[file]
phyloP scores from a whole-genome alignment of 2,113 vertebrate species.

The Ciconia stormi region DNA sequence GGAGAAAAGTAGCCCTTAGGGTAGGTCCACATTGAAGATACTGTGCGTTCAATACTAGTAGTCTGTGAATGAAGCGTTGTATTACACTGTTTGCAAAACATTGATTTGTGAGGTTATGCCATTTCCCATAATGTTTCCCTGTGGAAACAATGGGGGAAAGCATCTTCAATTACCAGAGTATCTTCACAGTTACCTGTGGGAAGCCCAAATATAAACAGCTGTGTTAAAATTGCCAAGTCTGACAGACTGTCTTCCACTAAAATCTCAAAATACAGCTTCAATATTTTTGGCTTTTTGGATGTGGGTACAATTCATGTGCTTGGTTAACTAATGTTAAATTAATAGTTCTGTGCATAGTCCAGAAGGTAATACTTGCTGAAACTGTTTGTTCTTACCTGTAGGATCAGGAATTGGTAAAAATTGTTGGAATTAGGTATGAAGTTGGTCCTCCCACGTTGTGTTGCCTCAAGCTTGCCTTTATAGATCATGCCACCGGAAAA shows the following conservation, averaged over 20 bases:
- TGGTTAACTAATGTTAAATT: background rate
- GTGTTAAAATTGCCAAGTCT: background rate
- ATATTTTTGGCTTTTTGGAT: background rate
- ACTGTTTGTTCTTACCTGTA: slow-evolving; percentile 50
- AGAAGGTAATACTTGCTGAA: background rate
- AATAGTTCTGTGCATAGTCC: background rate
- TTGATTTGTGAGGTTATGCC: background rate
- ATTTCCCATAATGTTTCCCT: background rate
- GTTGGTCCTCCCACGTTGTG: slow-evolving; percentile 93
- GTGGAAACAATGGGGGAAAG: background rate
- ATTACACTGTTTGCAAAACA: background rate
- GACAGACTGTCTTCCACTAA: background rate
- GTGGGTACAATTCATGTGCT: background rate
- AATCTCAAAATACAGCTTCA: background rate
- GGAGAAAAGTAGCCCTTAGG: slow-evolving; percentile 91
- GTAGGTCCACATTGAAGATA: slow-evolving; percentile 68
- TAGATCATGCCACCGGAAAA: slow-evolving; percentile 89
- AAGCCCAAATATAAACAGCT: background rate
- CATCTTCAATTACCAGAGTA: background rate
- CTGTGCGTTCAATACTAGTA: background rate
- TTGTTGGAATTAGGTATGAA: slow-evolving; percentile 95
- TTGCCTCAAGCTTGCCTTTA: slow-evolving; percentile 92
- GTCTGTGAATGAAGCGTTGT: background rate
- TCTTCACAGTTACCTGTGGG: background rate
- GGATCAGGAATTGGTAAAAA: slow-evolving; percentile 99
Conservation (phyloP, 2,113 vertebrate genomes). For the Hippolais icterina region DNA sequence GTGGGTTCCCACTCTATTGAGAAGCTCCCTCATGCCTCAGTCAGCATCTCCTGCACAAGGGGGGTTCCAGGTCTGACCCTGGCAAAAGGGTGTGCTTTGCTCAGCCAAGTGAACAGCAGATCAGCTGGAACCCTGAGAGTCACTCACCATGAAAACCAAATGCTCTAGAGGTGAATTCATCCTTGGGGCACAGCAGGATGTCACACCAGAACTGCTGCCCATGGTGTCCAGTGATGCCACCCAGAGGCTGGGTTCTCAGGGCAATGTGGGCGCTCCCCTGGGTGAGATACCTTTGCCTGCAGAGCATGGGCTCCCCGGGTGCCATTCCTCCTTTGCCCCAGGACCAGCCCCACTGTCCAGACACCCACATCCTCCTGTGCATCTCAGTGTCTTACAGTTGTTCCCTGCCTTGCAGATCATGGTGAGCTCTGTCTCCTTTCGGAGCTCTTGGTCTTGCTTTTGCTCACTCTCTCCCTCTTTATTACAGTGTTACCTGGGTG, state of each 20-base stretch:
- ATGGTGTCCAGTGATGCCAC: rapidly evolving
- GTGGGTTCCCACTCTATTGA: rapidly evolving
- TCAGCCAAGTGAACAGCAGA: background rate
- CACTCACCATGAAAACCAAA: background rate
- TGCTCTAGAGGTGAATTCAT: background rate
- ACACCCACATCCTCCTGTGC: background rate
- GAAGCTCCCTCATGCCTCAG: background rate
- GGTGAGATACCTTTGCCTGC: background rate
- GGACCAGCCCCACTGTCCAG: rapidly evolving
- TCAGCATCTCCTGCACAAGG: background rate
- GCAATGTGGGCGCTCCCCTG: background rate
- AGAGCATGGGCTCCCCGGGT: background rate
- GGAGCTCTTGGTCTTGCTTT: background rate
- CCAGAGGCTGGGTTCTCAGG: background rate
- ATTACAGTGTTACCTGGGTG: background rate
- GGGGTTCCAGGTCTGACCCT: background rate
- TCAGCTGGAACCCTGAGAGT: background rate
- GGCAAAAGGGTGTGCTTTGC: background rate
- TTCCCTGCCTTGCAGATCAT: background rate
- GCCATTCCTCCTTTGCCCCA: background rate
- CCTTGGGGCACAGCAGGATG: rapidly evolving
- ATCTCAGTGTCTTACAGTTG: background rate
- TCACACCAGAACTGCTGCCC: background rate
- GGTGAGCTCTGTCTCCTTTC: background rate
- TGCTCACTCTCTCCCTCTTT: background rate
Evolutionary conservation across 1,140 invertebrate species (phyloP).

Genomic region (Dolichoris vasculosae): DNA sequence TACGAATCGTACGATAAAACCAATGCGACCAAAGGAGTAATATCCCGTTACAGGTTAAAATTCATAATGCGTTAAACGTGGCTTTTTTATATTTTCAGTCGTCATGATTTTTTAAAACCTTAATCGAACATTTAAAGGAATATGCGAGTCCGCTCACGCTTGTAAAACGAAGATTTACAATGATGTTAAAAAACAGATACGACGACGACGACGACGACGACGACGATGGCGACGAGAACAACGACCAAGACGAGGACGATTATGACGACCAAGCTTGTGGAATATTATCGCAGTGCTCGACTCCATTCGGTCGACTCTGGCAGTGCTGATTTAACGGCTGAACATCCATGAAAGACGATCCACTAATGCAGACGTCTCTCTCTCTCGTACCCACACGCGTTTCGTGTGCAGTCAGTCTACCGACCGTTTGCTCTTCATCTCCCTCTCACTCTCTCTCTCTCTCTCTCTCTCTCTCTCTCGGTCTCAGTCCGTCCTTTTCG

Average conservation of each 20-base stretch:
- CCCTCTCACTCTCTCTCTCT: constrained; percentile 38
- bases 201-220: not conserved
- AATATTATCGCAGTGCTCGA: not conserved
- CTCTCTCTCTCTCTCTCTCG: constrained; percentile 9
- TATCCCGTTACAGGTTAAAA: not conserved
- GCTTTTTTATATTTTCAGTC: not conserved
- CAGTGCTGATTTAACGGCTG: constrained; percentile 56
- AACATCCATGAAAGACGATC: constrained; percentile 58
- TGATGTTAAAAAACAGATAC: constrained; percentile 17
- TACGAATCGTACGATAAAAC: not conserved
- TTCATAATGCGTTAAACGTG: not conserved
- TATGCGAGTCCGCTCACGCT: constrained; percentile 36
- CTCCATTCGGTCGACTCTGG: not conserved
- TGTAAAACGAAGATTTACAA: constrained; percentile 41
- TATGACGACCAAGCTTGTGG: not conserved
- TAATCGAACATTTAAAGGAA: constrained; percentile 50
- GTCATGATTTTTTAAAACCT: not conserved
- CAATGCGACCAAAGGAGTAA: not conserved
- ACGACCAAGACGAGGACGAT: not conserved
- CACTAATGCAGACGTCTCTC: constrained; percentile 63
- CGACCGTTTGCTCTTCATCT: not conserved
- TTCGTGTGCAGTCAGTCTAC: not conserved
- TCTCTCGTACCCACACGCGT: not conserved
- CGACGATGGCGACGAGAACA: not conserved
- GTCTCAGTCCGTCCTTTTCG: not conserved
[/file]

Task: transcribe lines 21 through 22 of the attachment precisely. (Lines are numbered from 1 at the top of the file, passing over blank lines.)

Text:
- CATCTTCAATTACCAGAGTA: background rate
- CTGTGCGTTCAATACTAGTA: background rate